Study: Strength Training Can Reduce Depression Symptoms
If lifting weights isn’t part of your recovery to-dos, you might want to add it, especially if you’re struggling with addiction and depression.
A new study published in the journal JAMA Psychiatry found that resistance exercise training (RET), such as weightlifting and strength training, has big mental health benefits. Namely, it helps ease symptoms of depression.
While resistance training isn’t a “cure” for depression, researchers say it’s an accessible and affordable treatment that you can do from home. And it certainly can’t hurt your bones or metabolism either.
The researchers studied the effect of RET in nearly 2,000 people and found that strength training was associated with the following improvements in depressive symptoms — and across the board regardless of a person’s age, sex, health status, specific exercise routine or improvements in physical strength:
- Low mood
- Loss of interest in activities
- Feelings of worthlessness
And larger improvements were found among adults with depressive symptoms, suggesting that RET may be most effective for those with greater depressive symptoms, Brett Gordon, the paper’s first author and a postgraduate researcher in the department of physical education and sports sciences at Ireland’s University of Limerick, told TIME.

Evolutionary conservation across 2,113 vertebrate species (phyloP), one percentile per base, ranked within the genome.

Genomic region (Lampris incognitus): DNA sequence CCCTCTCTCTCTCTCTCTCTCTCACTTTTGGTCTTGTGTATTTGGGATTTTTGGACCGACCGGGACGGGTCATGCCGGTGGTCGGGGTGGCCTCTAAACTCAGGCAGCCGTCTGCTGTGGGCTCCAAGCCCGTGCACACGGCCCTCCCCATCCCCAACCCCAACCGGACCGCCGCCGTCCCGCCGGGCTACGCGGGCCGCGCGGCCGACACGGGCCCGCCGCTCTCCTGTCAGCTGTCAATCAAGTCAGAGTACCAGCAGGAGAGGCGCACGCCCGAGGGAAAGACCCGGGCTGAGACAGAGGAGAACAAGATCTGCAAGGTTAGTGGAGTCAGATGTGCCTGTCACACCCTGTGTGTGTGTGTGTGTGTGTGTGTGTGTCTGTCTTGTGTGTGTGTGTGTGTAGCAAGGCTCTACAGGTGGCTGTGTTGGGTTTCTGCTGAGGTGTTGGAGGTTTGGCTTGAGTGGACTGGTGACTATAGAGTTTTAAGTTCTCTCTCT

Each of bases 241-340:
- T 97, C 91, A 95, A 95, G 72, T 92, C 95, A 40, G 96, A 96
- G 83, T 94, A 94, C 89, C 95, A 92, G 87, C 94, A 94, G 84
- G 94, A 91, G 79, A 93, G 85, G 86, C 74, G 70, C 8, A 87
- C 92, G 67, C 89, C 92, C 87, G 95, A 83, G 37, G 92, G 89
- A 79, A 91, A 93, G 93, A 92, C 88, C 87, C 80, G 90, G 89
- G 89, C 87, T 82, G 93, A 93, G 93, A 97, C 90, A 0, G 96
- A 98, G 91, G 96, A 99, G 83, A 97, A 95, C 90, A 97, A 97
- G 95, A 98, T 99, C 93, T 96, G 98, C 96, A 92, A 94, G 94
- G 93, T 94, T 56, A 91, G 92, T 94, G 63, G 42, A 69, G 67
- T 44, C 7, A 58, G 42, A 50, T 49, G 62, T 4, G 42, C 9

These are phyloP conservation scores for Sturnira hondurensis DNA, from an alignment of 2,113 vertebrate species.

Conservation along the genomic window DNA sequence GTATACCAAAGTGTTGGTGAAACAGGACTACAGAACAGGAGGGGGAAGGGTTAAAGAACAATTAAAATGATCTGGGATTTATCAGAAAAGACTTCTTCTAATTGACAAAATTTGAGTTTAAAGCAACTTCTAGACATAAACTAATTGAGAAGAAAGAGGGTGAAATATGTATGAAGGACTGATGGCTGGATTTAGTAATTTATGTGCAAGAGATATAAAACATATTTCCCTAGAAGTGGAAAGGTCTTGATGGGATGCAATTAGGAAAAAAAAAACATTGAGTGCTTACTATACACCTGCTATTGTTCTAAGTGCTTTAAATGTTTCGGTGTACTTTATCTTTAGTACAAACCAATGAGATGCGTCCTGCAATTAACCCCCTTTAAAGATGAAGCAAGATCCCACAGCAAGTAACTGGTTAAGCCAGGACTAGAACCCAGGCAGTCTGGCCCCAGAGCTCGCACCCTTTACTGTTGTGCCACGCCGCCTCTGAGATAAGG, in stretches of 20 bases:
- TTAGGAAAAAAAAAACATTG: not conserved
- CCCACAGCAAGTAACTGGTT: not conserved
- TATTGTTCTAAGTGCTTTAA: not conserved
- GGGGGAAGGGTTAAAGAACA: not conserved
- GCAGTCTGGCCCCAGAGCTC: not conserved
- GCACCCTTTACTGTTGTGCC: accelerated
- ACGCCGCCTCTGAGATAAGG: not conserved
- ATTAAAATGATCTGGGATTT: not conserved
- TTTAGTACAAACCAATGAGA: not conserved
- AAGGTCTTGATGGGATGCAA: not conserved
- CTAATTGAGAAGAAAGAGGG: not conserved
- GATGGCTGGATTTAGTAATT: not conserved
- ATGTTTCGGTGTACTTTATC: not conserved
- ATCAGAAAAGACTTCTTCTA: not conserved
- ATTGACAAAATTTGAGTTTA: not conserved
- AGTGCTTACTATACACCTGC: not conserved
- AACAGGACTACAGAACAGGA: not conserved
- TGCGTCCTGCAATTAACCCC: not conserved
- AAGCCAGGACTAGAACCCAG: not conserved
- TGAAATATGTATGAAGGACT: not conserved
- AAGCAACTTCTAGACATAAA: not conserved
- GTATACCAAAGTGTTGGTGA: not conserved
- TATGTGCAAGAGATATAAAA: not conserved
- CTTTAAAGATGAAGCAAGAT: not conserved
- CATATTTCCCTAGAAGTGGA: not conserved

So how much strength training is required to reap these mental health benefits? Some evidence suggested routines shorter than 45 minutes, said Gordon, who recommends following guidelines by the American College of Sports Medicine (ACSM): a strength training program a minimum of two non-consecutive days each week, with one set of 8 to 12 repetitions for healthy adults or 10 to 15 repetitions for older and frail individuals.
And, of course, prior to beginning any new exercise program, it’s best to seek medical evaluation and clearance, especially if you’ve been sedentary.
More Benefits of Weight Lifting for Recovery
- More confidence. Strength training can give you more energy and confidence to meet the many challenges ahead in recovery.
- Better sleep. Lifting weights has been linked with an easier time falling asleep and staying asleep throughout the night.
- Improved mood. Strength training three times a week for six weeks has been linked with less anger and a better overall mood.
Exercise to Support Your Sobriety
At Seabrook, we believe that regular exercise is an important part of your addiction recovery. To this end, we offer clients a fitness center complete with treadmills, elliptical trainers, recumbent bikes, treadmills, free weights and more. To learn more about our treatment program, call today: 800-761-7575.